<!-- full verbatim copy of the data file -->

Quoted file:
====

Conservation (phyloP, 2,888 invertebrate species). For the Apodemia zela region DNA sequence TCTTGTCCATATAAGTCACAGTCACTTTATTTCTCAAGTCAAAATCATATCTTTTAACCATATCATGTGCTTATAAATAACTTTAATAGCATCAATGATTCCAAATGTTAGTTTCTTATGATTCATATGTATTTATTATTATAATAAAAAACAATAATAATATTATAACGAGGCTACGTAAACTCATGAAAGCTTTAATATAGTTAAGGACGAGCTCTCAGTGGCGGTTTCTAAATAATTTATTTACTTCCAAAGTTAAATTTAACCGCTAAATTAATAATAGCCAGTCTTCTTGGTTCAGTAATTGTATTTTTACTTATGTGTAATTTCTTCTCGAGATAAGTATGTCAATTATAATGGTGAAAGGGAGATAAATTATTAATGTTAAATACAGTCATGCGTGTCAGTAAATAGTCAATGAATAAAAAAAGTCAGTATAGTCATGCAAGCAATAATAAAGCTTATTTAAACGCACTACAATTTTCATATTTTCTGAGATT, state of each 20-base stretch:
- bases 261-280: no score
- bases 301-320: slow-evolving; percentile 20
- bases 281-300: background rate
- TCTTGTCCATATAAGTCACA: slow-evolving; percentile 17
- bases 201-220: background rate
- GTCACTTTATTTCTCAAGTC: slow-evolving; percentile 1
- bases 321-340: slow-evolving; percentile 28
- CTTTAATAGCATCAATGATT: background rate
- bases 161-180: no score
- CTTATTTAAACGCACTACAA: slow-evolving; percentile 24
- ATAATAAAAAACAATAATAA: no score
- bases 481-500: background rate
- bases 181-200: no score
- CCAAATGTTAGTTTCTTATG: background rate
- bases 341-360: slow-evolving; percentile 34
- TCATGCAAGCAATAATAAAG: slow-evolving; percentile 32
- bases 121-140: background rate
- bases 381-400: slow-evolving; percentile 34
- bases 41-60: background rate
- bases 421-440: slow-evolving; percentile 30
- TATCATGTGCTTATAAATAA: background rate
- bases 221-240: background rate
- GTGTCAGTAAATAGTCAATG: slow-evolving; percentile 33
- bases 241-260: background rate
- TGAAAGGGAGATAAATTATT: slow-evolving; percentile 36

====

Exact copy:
Conservation (phyloP, 2,888 invertebrate species). For the Apodemia zela region DNA sequence TCTTGTCCATATAAGTCACAGTCACTTTATTTCTCAAGTCAAAATCATATCTTTTAACCATATCATGTGCTTATAAATAACTTTAATAGCATCAATGATTCCAAATGTTAGTTTCTTATGATTCATATGTATTTATTATTATAATAAAAAACAATAATAATATTATAACGAGGCTACGTAAACTCATGAAAGCTTTAATATAGTTAAGGACGAGCTCTCAGTGGCGGTTTCTAAATAATTTATTTACTTCCAAAGTTAAATTTAACCGCTAAATTAATAATAGCCAGTCTTCTTGGTTCAGTAATTGTATTTTTACTTATGTGTAATTTCTTCTCGAGATAAGTATGTCAATTATAATGGTGAAAGGGAGATAAATTATTAATGTTAAATACAGTCATGCGTGTCAGTAAATAGTCAATGAATAAAAAAAGTCAGTATAGTCATGCAAGCAATAATAAAGCTTATTTAAACGCACTACAATTTTCATATTTTCTGAGATT, state of each 20-base stretch:
- bases 261-280: no score
- bases 301-320: slow-evolving; percentile 20
- bases 281-300: background rate
- TCTTGTCCATATAAGTCACA: slow-evolving; percentile 17
- bases 201-220: background rate
- GTCACTTTATTTCTCAAGTC: slow-evolving; percentile 1
- bases 321-340: slow-evolving; percentile 28
- CTTTAATAGCATCAATGATT: background rate
- bases 161-180: no score
- CTTATTTAAACGCACTACAA: slow-evolving; percentile 24
- ATAATAAAAAACAATAATAA: no score
- bases 481-500: background rate
- bases 181-200: no score
- CCAAATGTTAGTTTCTTATG: background rate
- bases 341-360: slow-evolving; percentile 34
- TCATGCAAGCAATAATAAAG: slow-evolving; percentile 32
- bases 121-140: background rate
- bases 381-400: slow-evolving; percentile 34
- bases 41-60: background rate
- bases 421-440: slow-evolving; percentile 30
- TATCATGTGCTTATAAATAA: background rate
- bases 221-240: background rate
- GTGTCAGTAAATAGTCAATG: slow-evolving; percentile 33
- bases 241-260: background rate
- TGAAAGGGAGATAAATTATT: slow-evolving; percentile 36